I have just been reading the article below on the end of council league tables.
It is amazing that the need to make the cuts required in the budget deficit may actually be leading to a more enlightened form of Public Sector management. Just a quick run through the article highlights the excessive checking and monitoring processes that have been placed on all of our public bodies over the last 13 years. The fact that it is suggested that one council has had to employ 90 full time staff at a cost of £3.7m, just to prepare information for central government, leaves one feeling slightly sick. How much more so for the poor people whose taxes have gone to fund that purely administrative function?
Over checking is a symptom of ‘Command & Control’ management. The unpalatable reality that says “We do not trust you.”
This level of inspection, information return and checking has, in the past, been seen as ‘Good Governance,’ but actually is one of the critical factors that destroys any governance.
There is no responsibility taken by the various departments for their own actions. Organisational efficiency is compromised by resourcing the huge bureaucratic machine required to comply with the scrutiny, and innovation is stifled.
So, it should come as a breath of fresh air to councils that this may be changing. However what comes next must not be a vacuum. Governance is a necessary process. If over checking is removed, there must be something to fill the gap. Responsibility must be taken by the individual bodies for their actions. There must be a sound governance structure put in place that assures and ensures the money is being well spent and the services provided add real value. This does not require ‘Big Brother’ looking at every last detail, or requiring endless reports, but it will need managing.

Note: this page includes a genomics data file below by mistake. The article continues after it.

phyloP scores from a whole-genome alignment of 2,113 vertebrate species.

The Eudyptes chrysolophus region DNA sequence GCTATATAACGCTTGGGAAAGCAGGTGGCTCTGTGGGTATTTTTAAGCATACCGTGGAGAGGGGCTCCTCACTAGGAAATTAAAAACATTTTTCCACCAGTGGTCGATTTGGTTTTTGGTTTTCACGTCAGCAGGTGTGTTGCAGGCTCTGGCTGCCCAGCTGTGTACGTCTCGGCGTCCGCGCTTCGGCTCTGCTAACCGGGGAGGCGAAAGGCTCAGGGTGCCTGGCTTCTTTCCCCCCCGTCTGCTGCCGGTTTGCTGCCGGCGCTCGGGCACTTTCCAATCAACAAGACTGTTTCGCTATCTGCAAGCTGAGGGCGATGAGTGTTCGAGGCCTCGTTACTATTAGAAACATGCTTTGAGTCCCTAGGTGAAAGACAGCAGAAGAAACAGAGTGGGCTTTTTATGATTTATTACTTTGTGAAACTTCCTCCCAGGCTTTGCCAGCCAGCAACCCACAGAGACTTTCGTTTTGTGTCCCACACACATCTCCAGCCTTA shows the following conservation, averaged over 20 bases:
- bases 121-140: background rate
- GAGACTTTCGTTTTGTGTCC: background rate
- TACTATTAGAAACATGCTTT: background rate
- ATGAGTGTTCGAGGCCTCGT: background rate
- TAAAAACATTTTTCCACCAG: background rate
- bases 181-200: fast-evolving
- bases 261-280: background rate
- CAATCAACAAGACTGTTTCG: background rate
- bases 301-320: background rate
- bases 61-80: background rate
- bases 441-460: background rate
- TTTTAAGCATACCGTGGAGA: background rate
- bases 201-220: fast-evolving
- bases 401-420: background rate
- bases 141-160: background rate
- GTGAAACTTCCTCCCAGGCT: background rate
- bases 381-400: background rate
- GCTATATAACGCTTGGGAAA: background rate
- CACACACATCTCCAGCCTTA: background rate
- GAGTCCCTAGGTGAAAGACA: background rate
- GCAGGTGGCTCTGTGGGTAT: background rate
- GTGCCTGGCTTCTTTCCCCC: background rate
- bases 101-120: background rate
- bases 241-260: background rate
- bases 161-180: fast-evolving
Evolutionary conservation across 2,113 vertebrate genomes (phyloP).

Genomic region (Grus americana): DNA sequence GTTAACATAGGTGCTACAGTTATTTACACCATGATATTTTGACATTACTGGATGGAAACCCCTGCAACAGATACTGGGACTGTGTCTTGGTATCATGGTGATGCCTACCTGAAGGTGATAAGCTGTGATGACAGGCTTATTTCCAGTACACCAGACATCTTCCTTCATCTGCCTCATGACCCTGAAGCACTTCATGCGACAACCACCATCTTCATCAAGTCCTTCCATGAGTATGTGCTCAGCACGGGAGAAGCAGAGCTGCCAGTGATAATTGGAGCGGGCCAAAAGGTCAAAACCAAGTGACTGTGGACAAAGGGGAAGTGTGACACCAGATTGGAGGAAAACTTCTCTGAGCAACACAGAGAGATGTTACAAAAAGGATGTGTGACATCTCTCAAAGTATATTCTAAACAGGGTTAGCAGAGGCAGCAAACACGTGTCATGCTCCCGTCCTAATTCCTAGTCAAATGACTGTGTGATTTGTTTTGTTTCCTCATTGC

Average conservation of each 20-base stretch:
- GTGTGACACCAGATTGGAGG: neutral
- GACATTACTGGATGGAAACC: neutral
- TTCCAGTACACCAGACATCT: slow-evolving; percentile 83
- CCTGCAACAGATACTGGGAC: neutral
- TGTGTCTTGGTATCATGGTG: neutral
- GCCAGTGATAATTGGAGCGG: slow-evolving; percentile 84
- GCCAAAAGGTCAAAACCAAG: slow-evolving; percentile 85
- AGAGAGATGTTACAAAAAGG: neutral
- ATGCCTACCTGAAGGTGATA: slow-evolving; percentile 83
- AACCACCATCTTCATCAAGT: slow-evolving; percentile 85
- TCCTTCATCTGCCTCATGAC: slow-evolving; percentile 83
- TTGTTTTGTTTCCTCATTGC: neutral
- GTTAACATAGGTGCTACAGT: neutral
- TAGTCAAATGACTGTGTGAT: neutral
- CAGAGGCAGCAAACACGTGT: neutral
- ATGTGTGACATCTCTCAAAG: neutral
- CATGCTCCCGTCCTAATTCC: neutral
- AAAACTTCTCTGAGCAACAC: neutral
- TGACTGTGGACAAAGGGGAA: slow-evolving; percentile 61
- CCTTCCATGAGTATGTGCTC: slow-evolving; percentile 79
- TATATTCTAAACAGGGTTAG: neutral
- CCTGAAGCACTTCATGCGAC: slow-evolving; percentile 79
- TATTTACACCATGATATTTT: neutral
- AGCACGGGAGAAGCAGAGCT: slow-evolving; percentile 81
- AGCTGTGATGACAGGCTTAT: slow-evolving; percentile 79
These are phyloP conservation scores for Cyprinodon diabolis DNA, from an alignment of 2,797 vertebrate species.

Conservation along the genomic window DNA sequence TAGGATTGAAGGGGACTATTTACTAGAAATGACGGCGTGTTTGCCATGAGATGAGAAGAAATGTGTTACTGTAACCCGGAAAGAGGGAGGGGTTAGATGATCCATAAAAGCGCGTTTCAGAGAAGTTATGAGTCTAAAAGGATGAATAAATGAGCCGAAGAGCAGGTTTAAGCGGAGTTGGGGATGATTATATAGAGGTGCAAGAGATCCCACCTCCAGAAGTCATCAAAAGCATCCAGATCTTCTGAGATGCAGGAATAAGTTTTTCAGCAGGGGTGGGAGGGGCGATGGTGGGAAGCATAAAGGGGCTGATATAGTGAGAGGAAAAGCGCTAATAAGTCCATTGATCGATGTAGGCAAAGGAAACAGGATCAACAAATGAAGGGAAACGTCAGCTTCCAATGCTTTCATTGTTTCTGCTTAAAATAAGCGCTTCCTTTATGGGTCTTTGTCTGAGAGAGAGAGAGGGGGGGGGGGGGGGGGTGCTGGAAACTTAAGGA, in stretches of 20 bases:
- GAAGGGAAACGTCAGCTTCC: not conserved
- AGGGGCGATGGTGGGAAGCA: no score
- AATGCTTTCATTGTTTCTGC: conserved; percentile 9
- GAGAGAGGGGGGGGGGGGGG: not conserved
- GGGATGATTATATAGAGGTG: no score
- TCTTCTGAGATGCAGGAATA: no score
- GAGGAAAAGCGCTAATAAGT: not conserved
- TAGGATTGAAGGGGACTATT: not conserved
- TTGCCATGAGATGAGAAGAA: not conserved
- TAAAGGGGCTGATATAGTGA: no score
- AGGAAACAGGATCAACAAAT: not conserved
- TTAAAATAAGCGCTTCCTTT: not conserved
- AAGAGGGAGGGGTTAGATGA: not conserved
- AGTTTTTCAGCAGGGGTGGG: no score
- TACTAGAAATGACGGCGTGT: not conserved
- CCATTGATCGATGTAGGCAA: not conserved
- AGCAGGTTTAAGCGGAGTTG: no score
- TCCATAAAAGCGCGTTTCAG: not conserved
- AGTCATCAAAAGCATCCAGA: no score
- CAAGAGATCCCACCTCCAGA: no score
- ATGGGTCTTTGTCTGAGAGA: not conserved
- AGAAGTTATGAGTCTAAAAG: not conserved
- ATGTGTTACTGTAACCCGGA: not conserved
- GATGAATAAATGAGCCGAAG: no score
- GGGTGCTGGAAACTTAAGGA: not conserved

It is often the case that the people who do the work, know best how to deliver that work. Trust the councils to know their business, but give them the skills to ensure they are well governed. Targets that drive the wrong behaviour may be on the way out, let’s make sure what comes next doesn’t compound the problem.
Matthew Scott. Dip Management, Cert MCE.
The views expressed in this article are solely those of the author and do not necessarily represent those of the IIA.